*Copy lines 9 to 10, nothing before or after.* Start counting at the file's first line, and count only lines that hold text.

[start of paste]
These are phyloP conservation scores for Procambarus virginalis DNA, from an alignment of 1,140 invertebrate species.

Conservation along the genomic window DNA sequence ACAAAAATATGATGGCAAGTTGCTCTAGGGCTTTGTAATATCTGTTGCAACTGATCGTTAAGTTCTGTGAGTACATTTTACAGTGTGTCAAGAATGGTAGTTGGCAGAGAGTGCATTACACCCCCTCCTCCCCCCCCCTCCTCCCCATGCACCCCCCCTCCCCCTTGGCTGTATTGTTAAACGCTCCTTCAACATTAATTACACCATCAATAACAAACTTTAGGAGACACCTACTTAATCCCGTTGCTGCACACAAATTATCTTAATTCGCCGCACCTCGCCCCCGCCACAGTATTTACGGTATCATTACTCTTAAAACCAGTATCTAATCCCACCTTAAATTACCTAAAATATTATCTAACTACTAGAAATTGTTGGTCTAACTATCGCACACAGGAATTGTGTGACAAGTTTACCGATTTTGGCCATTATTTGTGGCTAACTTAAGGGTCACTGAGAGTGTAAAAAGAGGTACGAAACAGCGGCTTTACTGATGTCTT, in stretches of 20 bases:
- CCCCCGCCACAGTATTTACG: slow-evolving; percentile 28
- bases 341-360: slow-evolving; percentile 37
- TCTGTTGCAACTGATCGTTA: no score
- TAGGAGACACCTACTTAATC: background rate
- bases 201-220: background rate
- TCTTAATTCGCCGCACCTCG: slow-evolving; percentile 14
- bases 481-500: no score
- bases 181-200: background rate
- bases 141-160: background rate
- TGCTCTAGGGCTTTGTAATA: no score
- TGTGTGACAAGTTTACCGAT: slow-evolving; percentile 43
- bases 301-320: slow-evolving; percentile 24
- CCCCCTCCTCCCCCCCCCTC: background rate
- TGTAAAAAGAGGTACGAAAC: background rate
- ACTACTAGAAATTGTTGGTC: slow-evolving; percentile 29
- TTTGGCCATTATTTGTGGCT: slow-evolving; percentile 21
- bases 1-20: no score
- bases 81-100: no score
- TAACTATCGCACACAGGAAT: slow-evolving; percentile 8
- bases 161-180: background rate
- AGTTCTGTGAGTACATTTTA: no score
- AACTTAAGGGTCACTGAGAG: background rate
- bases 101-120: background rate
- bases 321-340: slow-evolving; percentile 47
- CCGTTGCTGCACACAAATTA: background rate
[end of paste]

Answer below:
- bases 481-500: no score
- bases 181-200: background rate